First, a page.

- The Washington Times - Thursday, July 20, 2000

'Win-win' for Cyprus

The Cypriot ambassador yesterday shared her view of a future when the divided island's rival Greek and Turkish communities live in harmony and prosper under the umbrella of the European Union.

"The two communities of Cyprus would learn to heal the wounds of the past and build bridges of cooperation and trust between them," Ambassador Erato Kozakou-Marcoullis told a forum sponsored by the Western Policy Center.

"The suffering and pain they inflicted on each other in the past would be replaced by a process of forgiving and reconciliation, seeking elements that unite them in a common European environment, in a common future."

Mrs. Kozakou-Marcoullis issued her message of peace on the eve of the 26th anniversary of the Turkish army's invasion of the northern part of the island to protect ethnic Turks after Greek-Cypriots, backed by the military junta in Greece at the time, overthrew the Cypriot government and demanded a union with Greece.

Since that crisis in 1974, the island has been divided between Greek-Cypriots and Turkish-Cypriots, who declared an independent state in 1983. The Turkish Republic of Northern Cyprus is recognized only by Turkey.

Recently both sides have engaged in talks to try to settle the island's future. The talks are scheduled to resume Monday in Geneva and convene again in August in New York.

While the Greek-Cypriot government insists on reunification under a single, federal authority, Turkish-Cypriot leaders want a loose confederation of equal regimes.

Mrs. Kozakou-Marcoullis said her vision of a united Cyprus would include Greek-Cypriot and Turkish-Cypriot officials representing a federal government on the island and in European institutions.

"Membership of a federal Cyprus in the European Union will provide [both communities] with maximum security, not only from the fact of being part of a larger European family of nations, but, more significantly, because of the very nature of the EU as a union where democracy, liberty, respect of fundamental human rights and the rule law play a central role," she said.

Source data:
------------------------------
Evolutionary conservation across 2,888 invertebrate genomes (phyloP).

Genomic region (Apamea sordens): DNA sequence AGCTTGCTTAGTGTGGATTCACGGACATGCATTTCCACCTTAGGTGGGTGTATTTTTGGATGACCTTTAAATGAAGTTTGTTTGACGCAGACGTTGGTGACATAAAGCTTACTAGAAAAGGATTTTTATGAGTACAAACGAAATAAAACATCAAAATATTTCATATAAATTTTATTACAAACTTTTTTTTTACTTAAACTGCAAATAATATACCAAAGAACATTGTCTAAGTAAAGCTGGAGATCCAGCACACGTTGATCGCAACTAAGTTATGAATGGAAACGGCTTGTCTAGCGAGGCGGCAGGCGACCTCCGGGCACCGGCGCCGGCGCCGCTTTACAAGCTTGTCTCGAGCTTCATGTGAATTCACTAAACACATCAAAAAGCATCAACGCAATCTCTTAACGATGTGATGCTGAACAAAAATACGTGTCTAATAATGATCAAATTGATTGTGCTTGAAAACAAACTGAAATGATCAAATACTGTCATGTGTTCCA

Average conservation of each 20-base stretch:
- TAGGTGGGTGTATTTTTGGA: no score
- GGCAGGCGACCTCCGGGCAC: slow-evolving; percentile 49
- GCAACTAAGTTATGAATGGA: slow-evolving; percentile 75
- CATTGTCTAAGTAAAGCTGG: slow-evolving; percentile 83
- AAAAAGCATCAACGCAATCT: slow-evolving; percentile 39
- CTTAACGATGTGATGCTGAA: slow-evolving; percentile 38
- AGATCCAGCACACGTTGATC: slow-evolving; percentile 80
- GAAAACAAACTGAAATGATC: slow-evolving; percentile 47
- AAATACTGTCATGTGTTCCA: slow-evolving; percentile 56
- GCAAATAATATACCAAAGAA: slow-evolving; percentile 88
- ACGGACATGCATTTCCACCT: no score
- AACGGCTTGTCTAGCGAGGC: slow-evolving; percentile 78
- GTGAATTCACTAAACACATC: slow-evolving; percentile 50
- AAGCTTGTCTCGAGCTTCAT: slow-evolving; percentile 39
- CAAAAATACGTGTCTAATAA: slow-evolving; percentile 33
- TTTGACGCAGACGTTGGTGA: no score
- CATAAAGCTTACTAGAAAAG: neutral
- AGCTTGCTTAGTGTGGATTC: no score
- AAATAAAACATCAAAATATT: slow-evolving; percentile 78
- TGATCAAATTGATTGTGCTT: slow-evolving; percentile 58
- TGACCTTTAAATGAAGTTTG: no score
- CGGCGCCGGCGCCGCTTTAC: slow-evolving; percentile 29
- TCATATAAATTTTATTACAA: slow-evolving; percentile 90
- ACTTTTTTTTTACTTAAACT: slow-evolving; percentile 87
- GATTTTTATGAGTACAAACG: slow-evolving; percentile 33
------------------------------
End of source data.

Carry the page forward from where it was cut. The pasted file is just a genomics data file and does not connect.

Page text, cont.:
The ambassador also said Turkish-Cypriots "will benefit from [EU] membership much more than any other section of the Cyprus population and their income and living standards will be rapidly brought to the level of the rest of the population."

Greek-Cypriots have an annual per capita income of $15,000, while Turkish-Cypriots earn about $3,500.

"As far as Cyprus is concerned, firmly believing in the win-win argument, we have spared no effort and we shall continue to spare no effort to make our dream of the reunification of our island and its people and its accession to the EU a reality," Mrs. Kozakou-Marcoullis said.

"We owe it to our children and to the future generations… . We can definitely see the day when people on the island from both communities will join their energies and minds for common causes that unite them in their common homeland, instead of maintaining walls that separate them in an artificially divided country."

No fungus in Ecuador

The U.S. ambassador to Ecuador yesterday dismissed newspaper reports that said the United States and Ecuador are spraying a highly toxic fungus to destroy coca crops near the Colombian border.

Ambassador Gwen Clare pointed out that the United Nations has rejected testing the fusarium oxysporum fungus, and that an "innocuous" chemical called gliphosate is being sprayed in Colombia to control the crops that produce cocaine.

"We are not using [the fungus] either in Colombia or in Ecuador," she said, calling an article in Miami's Neuvo Herald "factually incorrect."

South Korean sculpture

South Korean Ambassador Hong-koo Lee today will dedicate a sculpture created to commemorate the 50th anniversary of the opening of the South Korean Embassy.

Mr. Lee will unveil the outdoor fountain sculpture at a 5 p.m. ceremony on the grounds of the embassy at 2450 Massachusetts Ave. NW.

The sculpture was created by Dong-koo Yun, a professor at the Korean National University of Arts.

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